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Real budget for industry training in June

20 May 2005

Real budget for industry training in June (Maori and English versions)

Ka whakapaohotia te tino ràrangi pþtea mò te mahi whakangungu ahumahi à te marama o Hune

Ahakoa ngà whakapuaki o te ràrangi pþtea mò tºnei tau i whakapuakina ai tºtahi $10 miriona tàra mò ia tau, mò te whakangungu ahumahi, hei waitohu noa ºnei i ºtahi whakapuaki rahi kº atu kua kiia taurangi e te Minita mò te marama o Hune, e ai ki a Pieter Burghout, te tiamana o te Industry Training Federation (ITF).

Ka mòhiotia te tino pþtea mò te Whakangungu Ahumahi à te marama o Hune, kia puta rà anò te hua o ngà tirohanga ki te ràngai akoranga matua tuatoru.


Ko tºnei whakapuaki i tºnei rà, he koata noa iho o ngà pþtea e tika ana, ki te hiahia tàtou kia eke ki te 250,000 àkonga ahumahi i te tau 2007. E hàngai tonu ana tà tàtou haere kia eke ki te taumata tuatahi, arà, kia 150,000 ngà àkonga i roto i te tau 2005, ki tà ngà whakaritenga o te kotahitanga o Skill New Zealand, o Business New Zealand, o te Council of Trade Unions, me te Kàwanatanga. E titiro whakamua ana te ràngai whakangungu ahumahi ki te wà e toitþ ai te kaupapa matua o te Kàwanatanga, kia taea ai te whakapakari i ngà pþkenga kaimahi e hapa ana i tºnei wà. Ki te tutuki ºrà àhuatanga, ka eke ngà ITO me ngà ahumahi e akona nei à ràtou kaimahi ki tò ràtou tino teitei - à, e kore e whakapòreareatia tò ràtou takoha ki ngà whàinga pþkenga me ngà whàinga òhanga o te Kàwanatanga.

Ko te iwi Màori tºtahi 17 òrau o ngà Àkonga Ahumahi, tata ki te tòpþtanga o te òrau o ngà Màori whai mahi. Kei roto ngà àkonga ahumahi katoa i ngà kapa kaimahi o Aotearoa, nò reira, he mea pai tºnei mà Màori.

"E 23,517 ngà tàngata Màori i te Ràngai Whakangungu Ahumahi i te tau 2004, à, i runga i ngà whàinga o te Kàwanatanga i pºnei màtou ka piki ake i te 40,000 ngà àkonga Màori à te tau 2007.

He mea tino pai te whakapuaki ka whakapikia ngà pþtea mò ngà akoranga pþkenga mahi mò ngà Kuratini, nà te mea e tautoko ana te ITF i te kaupapa me utu e te Kàwanatanga ngà tino utu tþturu mò te kawe i te akoranga, ahakoa kei whea. Nà reira e tika ana kia tòtika te pþtea mò ngà akoranga i ngà Kuratini, kei reira nei ngà whare utu nui, ngà taputapu, me ngà kaimahi e tika ana. Waihoki ko ngà Kuratini e hora ana i ngà huarahi e iti iho ana te utu o ngà rawa - pºnei i ngà akoranga i te wàhi mahi, ko te kaituku mahi tonu te kaiako - tòna tikanga kia iti iho ngà pþtea tautoko mà ràtou.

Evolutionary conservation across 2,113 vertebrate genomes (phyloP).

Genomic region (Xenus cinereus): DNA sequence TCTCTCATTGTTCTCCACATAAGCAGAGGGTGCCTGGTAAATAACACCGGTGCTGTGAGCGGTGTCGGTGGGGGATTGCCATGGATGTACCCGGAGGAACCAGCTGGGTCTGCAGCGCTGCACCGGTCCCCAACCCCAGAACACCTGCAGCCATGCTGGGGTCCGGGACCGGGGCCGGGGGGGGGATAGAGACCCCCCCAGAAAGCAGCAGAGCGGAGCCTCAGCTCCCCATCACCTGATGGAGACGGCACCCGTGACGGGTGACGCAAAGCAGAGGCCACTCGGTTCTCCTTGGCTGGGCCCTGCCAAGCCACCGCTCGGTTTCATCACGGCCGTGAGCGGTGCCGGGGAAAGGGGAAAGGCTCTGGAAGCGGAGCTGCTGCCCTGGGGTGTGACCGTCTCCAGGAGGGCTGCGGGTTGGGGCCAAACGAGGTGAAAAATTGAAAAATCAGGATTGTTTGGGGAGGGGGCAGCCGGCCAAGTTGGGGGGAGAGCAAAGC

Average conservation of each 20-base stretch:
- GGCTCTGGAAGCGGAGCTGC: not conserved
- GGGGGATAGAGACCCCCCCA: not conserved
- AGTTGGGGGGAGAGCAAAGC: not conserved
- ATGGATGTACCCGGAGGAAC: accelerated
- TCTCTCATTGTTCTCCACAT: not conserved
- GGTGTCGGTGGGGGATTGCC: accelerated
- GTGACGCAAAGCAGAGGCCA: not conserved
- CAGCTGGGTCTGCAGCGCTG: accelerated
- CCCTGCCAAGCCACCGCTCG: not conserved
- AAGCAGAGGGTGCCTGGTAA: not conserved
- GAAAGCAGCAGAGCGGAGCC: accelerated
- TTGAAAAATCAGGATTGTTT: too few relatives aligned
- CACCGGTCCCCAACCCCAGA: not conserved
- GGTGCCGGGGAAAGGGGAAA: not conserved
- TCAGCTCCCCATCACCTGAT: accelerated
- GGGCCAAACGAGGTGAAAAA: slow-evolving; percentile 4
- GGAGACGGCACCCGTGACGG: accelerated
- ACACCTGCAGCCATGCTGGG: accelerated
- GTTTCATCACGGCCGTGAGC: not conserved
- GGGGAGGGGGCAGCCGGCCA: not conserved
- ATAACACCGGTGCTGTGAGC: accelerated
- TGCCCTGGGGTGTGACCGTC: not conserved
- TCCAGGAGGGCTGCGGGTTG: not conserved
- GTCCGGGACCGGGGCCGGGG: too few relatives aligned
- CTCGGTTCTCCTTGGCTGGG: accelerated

" E mea ana te ITF taihoa ia e whakaputa kòrero whakamutunga mò tºnei ràrangi pþtea o te marama o Mei, kia kitea rà anò te pþtea tþturu à te marama o Hune," e ai ki a Pieter Burghout.

Real budget for industry training in June

“Today’s Budget announcements of an additional $xxm a year for industry training foreshadow larger announcements the Minister has promised in June, said Pieter Burghout Chair of the Industry Training Federation (ITF).

The real budget for Industry Training will be in June once the outcome of the tertiary sector spending reviews is known.

“Today’s Budget announcement is less than a quarter of what is needed on the way to the Government’s target of 250,000 industry trainees in 2007. We’re on target to meet the first milestone of 150,000 trainees during 2005 as per the Skill New Zealand partnership with Business New Zealand, the Council of Trade Unions and the Government. The industry training sector looks forward to certainty on the Government’s approach to solving skill shortages. With that certainty, ITOs and the industries they service will achieve the full potential they are capable of – and the contribution that make to the Government’s skills and economic objectives will not be placed at risk.

Maori are 17% of Industry Trainees, nearly twice the proportion of the employed workforce. All industry trainees are in the workforce so Industry Training is working for Maori.

“There were 23,517 Maori in Industry Training in 2004, and with the Government targets we were expecting over 40,000 Maori trainees by 2007.

“The announcement of higher funding rates for trades training for Polytechnics is welcome because the ITF supports the principle of the government paying the true costs of provision no matter what the area – and therefore trade training completed in Polytechnics which requires expensive buildings, equipment and staff needs to be suitably funded. Correspondingly, Polytechnics deploying education pathways with lower input costs – such as on-site/employer imparted learning – should receive lower levels of funding support.

“The ITF is reserving its judgment on this May Budget until we see the real budget in June”, said Pieter Burghout.

ENDS

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